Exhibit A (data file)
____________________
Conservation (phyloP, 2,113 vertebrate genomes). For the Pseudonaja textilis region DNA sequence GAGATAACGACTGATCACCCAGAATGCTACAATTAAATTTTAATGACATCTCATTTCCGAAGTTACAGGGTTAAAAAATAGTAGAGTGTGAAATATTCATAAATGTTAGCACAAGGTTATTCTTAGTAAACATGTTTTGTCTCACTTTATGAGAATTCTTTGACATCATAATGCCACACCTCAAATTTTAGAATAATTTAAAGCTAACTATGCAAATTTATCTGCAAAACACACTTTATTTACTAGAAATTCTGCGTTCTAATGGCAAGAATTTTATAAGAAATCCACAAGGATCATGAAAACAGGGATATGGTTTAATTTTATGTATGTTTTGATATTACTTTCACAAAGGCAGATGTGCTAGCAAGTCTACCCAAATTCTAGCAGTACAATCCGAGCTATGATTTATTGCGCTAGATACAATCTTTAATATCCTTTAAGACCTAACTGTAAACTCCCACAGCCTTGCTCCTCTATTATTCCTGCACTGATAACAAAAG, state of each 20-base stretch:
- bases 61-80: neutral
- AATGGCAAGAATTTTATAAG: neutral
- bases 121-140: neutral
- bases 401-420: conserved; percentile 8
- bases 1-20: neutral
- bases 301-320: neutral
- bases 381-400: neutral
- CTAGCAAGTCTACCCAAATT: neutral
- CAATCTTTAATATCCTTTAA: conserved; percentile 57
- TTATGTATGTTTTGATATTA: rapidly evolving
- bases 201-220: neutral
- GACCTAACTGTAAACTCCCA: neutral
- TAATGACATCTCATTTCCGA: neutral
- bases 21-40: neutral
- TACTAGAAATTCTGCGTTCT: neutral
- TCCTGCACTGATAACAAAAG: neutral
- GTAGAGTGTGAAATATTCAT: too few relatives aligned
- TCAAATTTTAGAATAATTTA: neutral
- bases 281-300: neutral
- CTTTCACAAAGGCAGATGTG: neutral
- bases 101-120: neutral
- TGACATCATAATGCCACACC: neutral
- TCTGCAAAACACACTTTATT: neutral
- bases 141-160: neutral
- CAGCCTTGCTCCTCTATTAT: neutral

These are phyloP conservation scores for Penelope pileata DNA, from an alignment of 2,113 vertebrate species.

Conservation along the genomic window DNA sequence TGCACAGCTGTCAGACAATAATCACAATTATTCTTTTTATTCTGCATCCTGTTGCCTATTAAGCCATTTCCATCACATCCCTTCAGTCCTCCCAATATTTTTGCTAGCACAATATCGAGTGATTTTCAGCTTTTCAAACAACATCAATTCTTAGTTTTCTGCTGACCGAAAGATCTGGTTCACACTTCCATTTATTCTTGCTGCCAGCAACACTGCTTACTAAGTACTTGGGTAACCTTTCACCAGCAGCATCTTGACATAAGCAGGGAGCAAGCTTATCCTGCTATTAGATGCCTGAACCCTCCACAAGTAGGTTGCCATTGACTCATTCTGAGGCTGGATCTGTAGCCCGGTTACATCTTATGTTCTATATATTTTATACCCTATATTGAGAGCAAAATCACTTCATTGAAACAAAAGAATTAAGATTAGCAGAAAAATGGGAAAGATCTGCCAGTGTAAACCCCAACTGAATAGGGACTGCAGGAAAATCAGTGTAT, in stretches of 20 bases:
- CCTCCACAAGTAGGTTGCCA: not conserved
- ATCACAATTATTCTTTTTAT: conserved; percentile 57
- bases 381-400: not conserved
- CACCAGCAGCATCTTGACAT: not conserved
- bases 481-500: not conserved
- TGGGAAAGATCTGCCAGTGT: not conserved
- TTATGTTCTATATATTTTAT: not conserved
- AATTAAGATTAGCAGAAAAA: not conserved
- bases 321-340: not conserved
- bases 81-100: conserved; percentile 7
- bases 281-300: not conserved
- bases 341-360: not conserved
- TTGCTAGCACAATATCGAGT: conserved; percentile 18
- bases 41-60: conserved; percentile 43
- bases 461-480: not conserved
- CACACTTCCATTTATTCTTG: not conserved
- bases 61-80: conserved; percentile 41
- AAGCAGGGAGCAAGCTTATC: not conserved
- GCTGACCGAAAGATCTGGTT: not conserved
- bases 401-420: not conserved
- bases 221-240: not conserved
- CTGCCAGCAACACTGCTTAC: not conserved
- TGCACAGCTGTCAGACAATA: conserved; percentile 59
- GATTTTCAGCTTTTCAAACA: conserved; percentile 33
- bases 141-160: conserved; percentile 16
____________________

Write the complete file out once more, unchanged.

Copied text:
Conservation (phyloP, 2,113 vertebrate genomes). For the Pseudonaja textilis region DNA sequence GAGATAACGACTGATCACCCAGAATGCTACAATTAAATTTTAATGACATCTCATTTCCGAAGTTACAGGGTTAAAAAATAGTAGAGTGTGAAATATTCATAAATGTTAGCACAAGGTTATTCTTAGTAAACATGTTTTGTCTCACTTTATGAGAATTCTTTGACATCATAATGCCACACCTCAAATTTTAGAATAATTTAAAGCTAACTATGCAAATTTATCTGCAAAACACACTTTATTTACTAGAAATTCTGCGTTCTAATGGCAAGAATTTTATAAGAAATCCACAAGGATCATGAAAACAGGGATATGGTTTAATTTTATGTATGTTTTGATATTACTTTCACAAAGGCAGATGTGCTAGCAAGTCTACCCAAATTCTAGCAGTACAATCCGAGCTATGATTTATTGCGCTAGATACAATCTTTAATATCCTTTAAGACCTAACTGTAAACTCCCACAGCCTTGCTCCTCTATTATTCCTGCACTGATAACAAAAG, state of each 20-base stretch:
- bases 61-80: neutral
- AATGGCAAGAATTTTATAAG: neutral
- bases 121-140: neutral
- bases 401-420: conserved; percentile 8
- bases 1-20: neutral
- bases 301-320: neutral
- bases 381-400: neutral
- CTAGCAAGTCTACCCAAATT: neutral
- CAATCTTTAATATCCTTTAA: conserved; percentile 57
- TTATGTATGTTTTGATATTA: rapidly evolving
- bases 201-220: neutral
- GACCTAACTGTAAACTCCCA: neutral
- TAATGACATCTCATTTCCGA: neutral
- bases 21-40: neutral
- TACTAGAAATTCTGCGTTCT: neutral
- TCCTGCACTGATAACAAAAG: neutral
- GTAGAGTGTGAAATATTCAT: too few relatives aligned
- TCAAATTTTAGAATAATTTA: neutral
- bases 281-300: neutral
- CTTTCACAAAGGCAGATGTG: neutral
- bases 101-120: neutral
- TGACATCATAATGCCACACC: neutral
- TCTGCAAAACACACTTTATT: neutral
- bases 141-160: neutral
- CAGCCTTGCTCCTCTATTAT: neutral

These are phyloP conservation scores for Penelope pileata DNA, from an alignment of 2,113 vertebrate species.

Conservation along the genomic window DNA sequence TGCACAGCTGTCAGACAATAATCACAATTATTCTTTTTATTCTGCATCCTGTTGCCTATTAAGCCATTTCCATCACATCCCTTCAGTCCTCCCAATATTTTTGCTAGCACAATATCGAGTGATTTTCAGCTTTTCAAACAACATCAATTCTTAGTTTTCTGCTGACCGAAAGATCTGGTTCACACTTCCATTTATTCTTGCTGCCAGCAACACTGCTTACTAAGTACTTGGGTAACCTTTCACCAGCAGCATCTTGACATAAGCAGGGAGCAAGCTTATCCTGCTATTAGATGCCTGAACCCTCCACAAGTAGGTTGCCATTGACTCATTCTGAGGCTGGATCTGTAGCCCGGTTACATCTTATGTTCTATATATTTTATACCCTATATTGAGAGCAAAATCACTTCATTGAAACAAAAGAATTAAGATTAGCAGAAAAATGGGAAAGATCTGCCAGTGTAAACCCCAACTGAATAGGGACTGCAGGAAAATCAGTGTAT, in stretches of 20 bases:
- CCTCCACAAGTAGGTTGCCA: not conserved
- ATCACAATTATTCTTTTTAT: conserved; percentile 57
- bases 381-400: not conserved
- CACCAGCAGCATCTTGACAT: not conserved
- bases 481-500: not conserved
- TGGGAAAGATCTGCCAGTGT: not conserved
- TTATGTTCTATATATTTTAT: not conserved
- AATTAAGATTAGCAGAAAAA: not conserved
- bases 321-340: not conserved
- bases 81-100: conserved; percentile 7
- bases 281-300: not conserved
- bases 341-360: not conserved
- TTGCTAGCACAATATCGAGT: conserved; percentile 18
- bases 41-60: conserved; percentile 43
- bases 461-480: not conserved
- CACACTTCCATTTATTCTTG: not conserved
- bases 61-80: conserved; percentile 41
- AAGCAGGGAGCAAGCTTATC: not conserved
- GCTGACCGAAAGATCTGGTT: not conserved
- bases 401-420: not conserved
- bases 221-240: not conserved
- CTGCCAGCAACACTGCTTAC: not conserved
- TGCACAGCTGTCAGACAATA: conserved; percentile 59
- GATTTTCAGCTTTTCAAACA: conserved; percentile 33
- bases 141-160: conserved; percentile 16